Remove cake from the pan and scatter with candied orange rind, if using. Serve with double cream if desired.

Candied orange rind - from 
Mix and Bake by Belinda Jeffery
Place the orange rind in a small bowl. Cover with boiling water and leave to soak for 30 seconds before draining. In a small saucepan combine the water and sugar and bring to the boil. Add the orange rind and lower the heat to a gentle simmer. Cook for 10 minutes before removing the pan from the heat and leaving the rind to cool in the syrup. When cool pour the mixture through a fine sieve to drain. Remove the peel and if desired toss through some caster sugar. Place on baking paper and allow to set before storing in an airtight container. I stirred the leftover syrup into the pomegranate syrup and poured it over the cake so none went to waste.

Even though the recipe was heavily adapted from the original it had all the hallmarks of an Ottolenghi recipe - full of flavour, moist and delicious!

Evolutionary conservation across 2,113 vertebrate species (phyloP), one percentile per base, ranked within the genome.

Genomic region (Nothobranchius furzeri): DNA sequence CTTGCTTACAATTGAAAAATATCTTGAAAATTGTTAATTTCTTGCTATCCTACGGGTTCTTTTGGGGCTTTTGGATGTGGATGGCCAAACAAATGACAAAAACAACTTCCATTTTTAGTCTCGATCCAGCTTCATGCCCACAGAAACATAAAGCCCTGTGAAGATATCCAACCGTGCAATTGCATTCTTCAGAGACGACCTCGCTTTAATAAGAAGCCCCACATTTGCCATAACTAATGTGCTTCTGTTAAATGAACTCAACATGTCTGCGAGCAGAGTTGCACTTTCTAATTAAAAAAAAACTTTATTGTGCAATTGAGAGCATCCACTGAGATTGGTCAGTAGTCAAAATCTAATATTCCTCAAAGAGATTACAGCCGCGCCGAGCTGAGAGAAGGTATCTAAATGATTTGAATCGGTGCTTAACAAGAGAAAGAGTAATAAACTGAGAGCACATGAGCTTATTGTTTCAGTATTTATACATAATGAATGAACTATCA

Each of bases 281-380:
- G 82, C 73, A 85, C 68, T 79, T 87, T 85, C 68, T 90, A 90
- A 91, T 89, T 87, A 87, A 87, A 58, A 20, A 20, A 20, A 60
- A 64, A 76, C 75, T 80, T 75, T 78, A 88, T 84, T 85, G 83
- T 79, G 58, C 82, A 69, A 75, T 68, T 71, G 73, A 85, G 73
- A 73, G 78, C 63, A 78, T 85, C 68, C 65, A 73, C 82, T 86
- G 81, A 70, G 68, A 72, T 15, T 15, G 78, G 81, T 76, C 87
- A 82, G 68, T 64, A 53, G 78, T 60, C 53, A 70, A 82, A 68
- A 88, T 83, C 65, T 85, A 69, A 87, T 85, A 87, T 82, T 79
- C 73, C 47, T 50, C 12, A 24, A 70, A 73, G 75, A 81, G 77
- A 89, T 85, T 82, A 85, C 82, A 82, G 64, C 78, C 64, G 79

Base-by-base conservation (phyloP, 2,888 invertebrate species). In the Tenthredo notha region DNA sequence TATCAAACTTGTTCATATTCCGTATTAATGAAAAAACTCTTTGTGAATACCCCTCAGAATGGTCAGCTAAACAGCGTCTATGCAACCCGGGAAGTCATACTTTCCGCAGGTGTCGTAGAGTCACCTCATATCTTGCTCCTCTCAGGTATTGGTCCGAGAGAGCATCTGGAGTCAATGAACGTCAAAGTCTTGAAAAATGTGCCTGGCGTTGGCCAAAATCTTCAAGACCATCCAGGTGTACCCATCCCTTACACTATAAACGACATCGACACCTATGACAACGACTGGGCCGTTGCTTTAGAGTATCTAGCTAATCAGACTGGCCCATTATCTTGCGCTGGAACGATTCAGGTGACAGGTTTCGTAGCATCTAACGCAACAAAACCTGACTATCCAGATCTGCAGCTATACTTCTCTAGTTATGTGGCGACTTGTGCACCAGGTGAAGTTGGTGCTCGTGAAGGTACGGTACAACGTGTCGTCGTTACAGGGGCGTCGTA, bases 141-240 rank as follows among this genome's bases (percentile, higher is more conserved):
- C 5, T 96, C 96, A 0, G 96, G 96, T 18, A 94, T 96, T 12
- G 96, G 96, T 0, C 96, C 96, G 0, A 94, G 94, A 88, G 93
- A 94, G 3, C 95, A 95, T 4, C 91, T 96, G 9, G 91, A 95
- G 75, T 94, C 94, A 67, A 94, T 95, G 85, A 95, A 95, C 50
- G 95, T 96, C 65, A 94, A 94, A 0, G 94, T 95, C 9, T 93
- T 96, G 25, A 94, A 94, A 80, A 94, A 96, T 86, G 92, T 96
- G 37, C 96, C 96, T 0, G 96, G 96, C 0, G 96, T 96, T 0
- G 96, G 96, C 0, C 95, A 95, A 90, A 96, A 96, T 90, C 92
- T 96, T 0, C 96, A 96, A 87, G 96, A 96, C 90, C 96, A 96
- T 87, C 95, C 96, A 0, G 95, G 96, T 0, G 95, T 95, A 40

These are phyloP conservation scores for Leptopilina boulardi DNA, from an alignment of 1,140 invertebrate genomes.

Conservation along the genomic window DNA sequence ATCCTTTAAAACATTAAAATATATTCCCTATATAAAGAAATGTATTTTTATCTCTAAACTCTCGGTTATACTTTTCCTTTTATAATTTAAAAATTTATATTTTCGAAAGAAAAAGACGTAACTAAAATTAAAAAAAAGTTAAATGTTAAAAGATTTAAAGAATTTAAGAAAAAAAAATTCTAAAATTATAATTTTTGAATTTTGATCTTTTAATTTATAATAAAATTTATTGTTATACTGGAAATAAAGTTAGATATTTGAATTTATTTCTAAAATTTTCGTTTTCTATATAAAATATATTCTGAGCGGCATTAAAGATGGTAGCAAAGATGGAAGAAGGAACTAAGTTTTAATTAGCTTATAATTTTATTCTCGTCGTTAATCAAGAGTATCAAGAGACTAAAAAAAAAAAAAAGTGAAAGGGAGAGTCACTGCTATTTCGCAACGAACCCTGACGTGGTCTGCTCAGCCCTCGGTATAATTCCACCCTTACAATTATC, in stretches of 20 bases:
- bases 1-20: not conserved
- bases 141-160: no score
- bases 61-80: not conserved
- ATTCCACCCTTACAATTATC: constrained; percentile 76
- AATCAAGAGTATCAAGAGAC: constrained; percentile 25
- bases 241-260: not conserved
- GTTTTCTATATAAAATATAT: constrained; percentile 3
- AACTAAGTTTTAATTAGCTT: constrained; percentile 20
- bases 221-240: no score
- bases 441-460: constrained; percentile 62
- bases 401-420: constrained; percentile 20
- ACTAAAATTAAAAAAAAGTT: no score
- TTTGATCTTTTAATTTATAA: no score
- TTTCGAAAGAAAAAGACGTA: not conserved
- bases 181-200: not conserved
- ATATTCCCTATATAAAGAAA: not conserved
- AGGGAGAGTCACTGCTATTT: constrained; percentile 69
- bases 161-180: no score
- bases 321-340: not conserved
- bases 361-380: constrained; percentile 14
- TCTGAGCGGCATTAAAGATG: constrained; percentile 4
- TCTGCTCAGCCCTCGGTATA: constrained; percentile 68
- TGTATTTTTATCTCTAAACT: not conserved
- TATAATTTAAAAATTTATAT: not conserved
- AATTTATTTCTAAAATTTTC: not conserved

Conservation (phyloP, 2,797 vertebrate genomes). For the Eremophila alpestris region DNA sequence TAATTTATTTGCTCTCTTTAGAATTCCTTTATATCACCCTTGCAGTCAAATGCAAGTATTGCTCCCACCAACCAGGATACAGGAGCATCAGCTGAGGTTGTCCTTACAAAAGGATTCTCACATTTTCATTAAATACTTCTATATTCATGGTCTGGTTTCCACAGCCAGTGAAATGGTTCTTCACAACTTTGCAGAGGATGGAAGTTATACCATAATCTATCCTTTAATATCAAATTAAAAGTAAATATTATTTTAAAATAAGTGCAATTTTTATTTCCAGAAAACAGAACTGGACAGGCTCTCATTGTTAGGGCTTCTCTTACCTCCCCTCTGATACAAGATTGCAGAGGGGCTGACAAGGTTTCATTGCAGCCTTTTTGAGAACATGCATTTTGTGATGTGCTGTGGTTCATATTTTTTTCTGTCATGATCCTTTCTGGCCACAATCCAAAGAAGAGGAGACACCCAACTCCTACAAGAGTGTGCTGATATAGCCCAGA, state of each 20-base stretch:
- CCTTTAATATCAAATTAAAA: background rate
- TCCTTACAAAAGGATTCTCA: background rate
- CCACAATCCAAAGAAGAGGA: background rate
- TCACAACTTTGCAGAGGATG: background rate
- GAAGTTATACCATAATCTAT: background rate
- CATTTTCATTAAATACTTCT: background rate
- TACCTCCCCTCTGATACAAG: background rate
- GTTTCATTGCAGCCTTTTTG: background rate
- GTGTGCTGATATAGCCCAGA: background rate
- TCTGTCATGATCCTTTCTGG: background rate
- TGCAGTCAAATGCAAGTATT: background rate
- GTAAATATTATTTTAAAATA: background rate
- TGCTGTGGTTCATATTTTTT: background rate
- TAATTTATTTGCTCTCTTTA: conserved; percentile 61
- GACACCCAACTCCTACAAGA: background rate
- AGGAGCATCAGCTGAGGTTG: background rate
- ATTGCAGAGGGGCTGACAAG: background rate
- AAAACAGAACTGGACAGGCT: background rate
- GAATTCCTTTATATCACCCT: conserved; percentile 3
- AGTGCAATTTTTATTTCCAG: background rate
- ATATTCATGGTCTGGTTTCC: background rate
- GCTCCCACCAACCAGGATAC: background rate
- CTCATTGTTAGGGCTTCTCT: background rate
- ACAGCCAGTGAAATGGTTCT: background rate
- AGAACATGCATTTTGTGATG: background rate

See you all again tomorrow with Day 2 of Christmas week 2018.

Bye for now,


flourless blackberry chocolate hazelnut cake

10 Dec 2018

When I made the chocolate raspberry buttermilk cake from the Flour and Stone cookbook, I immediately wondered what it would taste like if I made it with hazelnut meal, swapped blackberries for raspberries and espresso for buttermilk?

Determined to find out, off to the shops I went in search of frozen blackberries and hazelnut meal.

I used the same cooking technique but instead of lining the whole tin with baking paper I just lined the base and dusted the pan with cocoa hoping to get a nice clean edge.

I baked the hazelnut cake a little longer than the chocolate raspberry cake but without the protection of the baking paper I think I probably overcooked it a little as it wasn't quite as squidgy. As I had a pot of blackberry jam in the fridge, I glazed the top of the blackberries before I served the cake.